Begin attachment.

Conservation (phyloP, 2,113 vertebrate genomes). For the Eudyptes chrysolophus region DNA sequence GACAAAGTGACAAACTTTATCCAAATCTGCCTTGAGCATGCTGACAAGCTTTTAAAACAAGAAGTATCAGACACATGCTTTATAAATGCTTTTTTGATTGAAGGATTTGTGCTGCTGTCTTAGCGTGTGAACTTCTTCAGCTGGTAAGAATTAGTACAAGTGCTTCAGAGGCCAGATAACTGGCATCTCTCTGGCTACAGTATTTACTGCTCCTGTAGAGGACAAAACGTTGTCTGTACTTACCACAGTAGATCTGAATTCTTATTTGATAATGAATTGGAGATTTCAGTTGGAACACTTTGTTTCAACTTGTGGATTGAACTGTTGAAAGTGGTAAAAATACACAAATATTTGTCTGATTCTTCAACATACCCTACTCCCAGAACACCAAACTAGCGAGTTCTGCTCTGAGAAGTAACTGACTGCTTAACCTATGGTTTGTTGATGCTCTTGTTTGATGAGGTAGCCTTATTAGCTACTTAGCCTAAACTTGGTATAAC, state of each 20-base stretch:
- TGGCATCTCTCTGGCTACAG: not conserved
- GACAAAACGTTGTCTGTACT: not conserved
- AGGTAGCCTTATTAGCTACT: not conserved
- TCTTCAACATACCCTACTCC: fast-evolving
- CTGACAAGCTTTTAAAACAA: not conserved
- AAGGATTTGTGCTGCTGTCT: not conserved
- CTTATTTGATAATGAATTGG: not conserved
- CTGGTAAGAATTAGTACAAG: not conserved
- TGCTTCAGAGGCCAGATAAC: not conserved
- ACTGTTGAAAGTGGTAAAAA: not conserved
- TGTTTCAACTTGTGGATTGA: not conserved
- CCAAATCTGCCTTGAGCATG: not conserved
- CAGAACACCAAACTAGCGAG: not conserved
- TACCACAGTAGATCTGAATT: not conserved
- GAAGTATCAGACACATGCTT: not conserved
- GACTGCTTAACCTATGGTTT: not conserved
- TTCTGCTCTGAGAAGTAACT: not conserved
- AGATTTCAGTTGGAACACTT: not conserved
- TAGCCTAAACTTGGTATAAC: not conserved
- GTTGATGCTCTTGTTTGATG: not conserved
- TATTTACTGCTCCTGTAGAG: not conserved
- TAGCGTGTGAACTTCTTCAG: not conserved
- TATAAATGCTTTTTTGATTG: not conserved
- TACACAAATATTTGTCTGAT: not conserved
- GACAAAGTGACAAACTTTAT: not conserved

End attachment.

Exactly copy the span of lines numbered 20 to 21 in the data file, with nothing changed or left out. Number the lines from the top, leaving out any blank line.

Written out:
- TAGCCTAAACTTGGTATAAC: not conserved
- GTTGATGCTCTTGTTTGATG: not conserved